This is the temple that stands on the disputed land area on the Thai Cambodian border. It’s a fantastic place to visit, so lets hope they resolve the dispute and allow tourists to go back there.
Provinces Near Thai-Cambodian Border Brace for Possible Tensions
Villagers residing along the Thai–Cambodian border have been notified of an immediate evacuation plan, for fear of possible fresh clashes, after Thailand’s withdrawal from the World Heritage Convention.
Meanwhile, the Region 2 Army commander has reaffirmed troop readiness for combat.
Region 2 Army Commander, Lieutenant General Tawatchai Samutsakhon, along with Nakhon Ratchasima Provincial Governor Rapee Phongbupakit, local Red Cross members and business people, visited the 26th Army Ranger Company in Surin’s Phanom Dongrak District to give cash aid to families of military officers and volunteer rangers who were killed on duty in clashes along the Thai-Cambodian border, to boost their morale.
Tawatchai said the Army is reorganizing troops for combat and has prepared reinforcements as well as emergency plans.
He added that both Thai and Cambodian troops are in constant communication, and relations remain normal.
There have been no additional reinforcements on the Thai side, but soldiers have been instructed to be on high alert.
In Buriram Province, Provincial Governor Thanee Samartkit has urged the military, police, and other security agencies in Baan Kruad and Laharnsai districts to step up safety measures and surveillance along the border, to prevent possible clashes.
Most recently, there have been reports of mysterious gunfire from the Cambodian side, but no mobilization of troops or weapons was seen at the border.
Thanee said the Comptroller’s General Department is considering a budget for the construction of bunkers at border villagers in the two districts.
There are probably as many Buddha images in Thailand as there are people. As Thailand’s population is 60 million, this makes for a lot of Buddha’s: rare is the day when you don’t see one. Usually their effect on you is exactly what their creators must have intended. Regarding the Buddha’s shapely body and serene pose, his Mona Lisa-like smile, and his slightly sleepy eyes, you are transported temporarily to the outskirts of Nirvana, the place where no wind blows.
Imagine, then, the effect of regarding the largest Buddha image in the world, located just outside of Pattaya, Thailand.
Unlike most Buddha images, the largest is not a statue, but a cliff face inlaid with gold leaf in the outline of a sitting, Sukhothai-era Buddha. It is 130 meters tall, 70 meters wide, and can be seen from miles away. The image and mountain are alternately referred to as “Buddha Mountain”, Khao Chee Chan, or “Phra Phuttha Maha Vachira Utta Mopas Sasada”.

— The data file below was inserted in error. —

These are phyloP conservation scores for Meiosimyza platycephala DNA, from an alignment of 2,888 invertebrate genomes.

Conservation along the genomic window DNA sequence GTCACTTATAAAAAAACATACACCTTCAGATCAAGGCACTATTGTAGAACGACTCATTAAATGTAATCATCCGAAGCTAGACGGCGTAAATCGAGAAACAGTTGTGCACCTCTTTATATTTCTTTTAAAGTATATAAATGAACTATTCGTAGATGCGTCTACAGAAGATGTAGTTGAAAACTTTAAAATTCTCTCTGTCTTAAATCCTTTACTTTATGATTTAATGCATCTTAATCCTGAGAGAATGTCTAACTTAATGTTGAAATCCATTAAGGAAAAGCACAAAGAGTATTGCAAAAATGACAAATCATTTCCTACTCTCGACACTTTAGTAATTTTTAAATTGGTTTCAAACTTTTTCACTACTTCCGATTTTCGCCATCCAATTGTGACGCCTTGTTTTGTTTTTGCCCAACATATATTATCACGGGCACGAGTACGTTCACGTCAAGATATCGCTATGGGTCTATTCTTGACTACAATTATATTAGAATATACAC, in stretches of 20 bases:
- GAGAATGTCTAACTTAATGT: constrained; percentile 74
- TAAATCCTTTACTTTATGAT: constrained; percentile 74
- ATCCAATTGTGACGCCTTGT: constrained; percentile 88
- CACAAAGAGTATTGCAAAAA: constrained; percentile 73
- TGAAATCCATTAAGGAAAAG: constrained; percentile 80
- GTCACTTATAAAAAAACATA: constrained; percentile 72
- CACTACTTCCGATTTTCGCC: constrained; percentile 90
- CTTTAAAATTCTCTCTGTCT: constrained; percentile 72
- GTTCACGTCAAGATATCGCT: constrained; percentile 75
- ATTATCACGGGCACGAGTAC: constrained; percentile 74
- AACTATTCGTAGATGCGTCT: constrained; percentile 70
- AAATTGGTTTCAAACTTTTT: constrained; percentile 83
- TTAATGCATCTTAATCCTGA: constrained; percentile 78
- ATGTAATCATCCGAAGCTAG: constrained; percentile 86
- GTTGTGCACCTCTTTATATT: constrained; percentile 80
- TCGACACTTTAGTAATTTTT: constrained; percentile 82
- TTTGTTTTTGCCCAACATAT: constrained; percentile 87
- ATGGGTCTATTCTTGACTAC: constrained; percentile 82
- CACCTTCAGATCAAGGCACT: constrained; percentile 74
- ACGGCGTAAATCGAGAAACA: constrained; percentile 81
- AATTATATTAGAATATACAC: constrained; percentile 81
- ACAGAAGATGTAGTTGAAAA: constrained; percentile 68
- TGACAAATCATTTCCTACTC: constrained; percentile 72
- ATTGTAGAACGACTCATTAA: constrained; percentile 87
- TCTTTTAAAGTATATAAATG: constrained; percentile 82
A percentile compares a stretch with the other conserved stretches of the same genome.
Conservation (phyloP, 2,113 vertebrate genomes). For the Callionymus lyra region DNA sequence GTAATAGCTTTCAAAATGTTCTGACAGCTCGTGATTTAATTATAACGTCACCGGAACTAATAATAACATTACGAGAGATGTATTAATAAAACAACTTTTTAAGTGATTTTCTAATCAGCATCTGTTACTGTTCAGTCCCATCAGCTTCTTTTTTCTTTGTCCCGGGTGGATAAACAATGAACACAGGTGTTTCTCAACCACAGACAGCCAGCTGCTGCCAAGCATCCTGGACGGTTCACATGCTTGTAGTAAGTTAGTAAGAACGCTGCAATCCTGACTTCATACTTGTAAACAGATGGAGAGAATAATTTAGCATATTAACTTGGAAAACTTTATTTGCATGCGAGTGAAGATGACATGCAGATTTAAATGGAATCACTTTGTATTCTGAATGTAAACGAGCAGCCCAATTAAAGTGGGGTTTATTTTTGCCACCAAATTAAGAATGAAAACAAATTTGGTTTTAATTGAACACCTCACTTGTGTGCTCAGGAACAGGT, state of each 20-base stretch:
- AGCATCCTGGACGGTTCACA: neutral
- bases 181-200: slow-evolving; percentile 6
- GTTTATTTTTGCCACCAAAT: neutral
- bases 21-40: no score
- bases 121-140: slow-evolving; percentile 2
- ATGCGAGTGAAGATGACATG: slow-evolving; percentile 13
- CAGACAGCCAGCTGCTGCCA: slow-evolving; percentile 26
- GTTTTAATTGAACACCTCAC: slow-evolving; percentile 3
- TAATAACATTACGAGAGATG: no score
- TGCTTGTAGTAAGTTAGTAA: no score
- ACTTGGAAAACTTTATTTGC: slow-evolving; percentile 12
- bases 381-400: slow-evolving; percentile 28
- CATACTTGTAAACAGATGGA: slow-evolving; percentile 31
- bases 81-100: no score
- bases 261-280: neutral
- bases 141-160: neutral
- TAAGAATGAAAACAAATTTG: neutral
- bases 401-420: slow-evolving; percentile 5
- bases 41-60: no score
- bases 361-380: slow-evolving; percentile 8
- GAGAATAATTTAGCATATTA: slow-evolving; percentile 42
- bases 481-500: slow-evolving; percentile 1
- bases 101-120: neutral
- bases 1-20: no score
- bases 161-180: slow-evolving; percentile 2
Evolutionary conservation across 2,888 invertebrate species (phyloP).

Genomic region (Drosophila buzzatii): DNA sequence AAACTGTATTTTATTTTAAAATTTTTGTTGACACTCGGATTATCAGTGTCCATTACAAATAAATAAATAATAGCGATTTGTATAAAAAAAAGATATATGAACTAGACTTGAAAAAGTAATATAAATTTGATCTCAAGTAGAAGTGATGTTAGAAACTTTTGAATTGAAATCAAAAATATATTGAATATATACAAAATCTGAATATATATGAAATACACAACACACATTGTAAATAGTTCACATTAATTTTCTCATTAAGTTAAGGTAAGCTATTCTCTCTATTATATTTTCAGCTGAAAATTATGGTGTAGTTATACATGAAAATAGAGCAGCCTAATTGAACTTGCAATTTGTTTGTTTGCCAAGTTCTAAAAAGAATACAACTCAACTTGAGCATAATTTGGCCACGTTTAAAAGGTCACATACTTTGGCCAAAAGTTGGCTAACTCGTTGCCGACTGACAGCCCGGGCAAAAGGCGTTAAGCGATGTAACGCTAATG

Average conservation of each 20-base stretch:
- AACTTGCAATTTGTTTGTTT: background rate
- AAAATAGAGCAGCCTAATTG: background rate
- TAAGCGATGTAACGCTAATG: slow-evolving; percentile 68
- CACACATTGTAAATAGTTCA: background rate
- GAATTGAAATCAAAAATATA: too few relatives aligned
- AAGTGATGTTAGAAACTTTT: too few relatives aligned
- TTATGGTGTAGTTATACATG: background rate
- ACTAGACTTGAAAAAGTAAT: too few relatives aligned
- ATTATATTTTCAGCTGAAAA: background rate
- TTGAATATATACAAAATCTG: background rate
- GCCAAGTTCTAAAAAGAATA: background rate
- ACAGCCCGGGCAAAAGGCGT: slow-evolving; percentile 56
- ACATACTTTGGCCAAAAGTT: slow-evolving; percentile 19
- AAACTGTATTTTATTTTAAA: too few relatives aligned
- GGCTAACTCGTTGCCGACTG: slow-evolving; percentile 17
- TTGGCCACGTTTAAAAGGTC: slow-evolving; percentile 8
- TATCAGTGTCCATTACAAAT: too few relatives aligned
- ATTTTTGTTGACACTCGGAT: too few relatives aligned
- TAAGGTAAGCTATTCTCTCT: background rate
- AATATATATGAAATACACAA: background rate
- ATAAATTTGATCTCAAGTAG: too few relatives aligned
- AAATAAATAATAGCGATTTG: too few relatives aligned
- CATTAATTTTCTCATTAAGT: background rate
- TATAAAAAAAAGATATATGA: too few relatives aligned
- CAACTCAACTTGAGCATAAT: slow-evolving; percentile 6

This is really something to see and should be on everyone’s list when visiting the Pattaya area.
This is one of the most impressive temples that I have visited during my time in Thailand. It’s located around35 Km’s from Bangkok going towards Chon Buri., so very easy to get to down the main highway.
Chachoengsao or Paet Rio is a province in the Central region. It has an old history back to the reign of King Borommatrailokkanat in the Ayutthaya period. Most of the people have settled by the Bang Pakong River and along canals. “Luangpho Phuttha Sothon” is a center of faith of the people of Paet Rio. In the past, Chachoengsao was a fourth class city under the Ministry of Defence. During the reign of King Rama I, it was attached to the Ministry of Interior. Until the reign of King Rama V who changed the administration system, Chachoengsao became a city in the Prachin Buri Circle. In 1916, its status was changed from a city to a province. “Chacheongsao” is a Khmer word which means a deep canal. The name “Paet Rio” comes from the story that the city once teemed with giant snake-head fish; up to 8 cuts were required on the sides in making sun-dried fish.
I watched a monster fish documentary on the Discovery channel and it appears that Bang Pakong river is home to huge fresh water sting rays weighing in at a 100 Kg’s plus. I think that I will give the swimming a miss this time.
I had the dubious pleasure of train ride from Yangzhou to Yancheng about 3 hours north East of Shanghai. The train ride took 2.5 hours and cost 25 RMB, so was great value for money. We booked the tickets and boarded the train, we had seat numbers, but the problem was finding the seats. The carriage was very overcrowded with many people sitting and standing in the aisles and of course it was very very hot.I as difficult to get my case through the mass of people and on to the luggage rack, so i was lucky to have my friends there to help me.
The train began to roll and we ere on our way and slow speed for what was probably the longest 2 hours of my life. I just could not get comfortable on the ‘rock’ hard seat and people were constantly bumping in to me, it was hot sweaty and smelly with so many bodies in the train car.This was a ‘no smoking’ car and I guess that at least 10% of the population were smoking, so be aware of this. The more the ‘no smoking’ signs the more the smokers.
We finally arrived at our destination and struggled to get the luggage through the sea of people in the car. If you ever do a trip like this try not to take large luggage and take plenty of water to drink. Better still take the bus!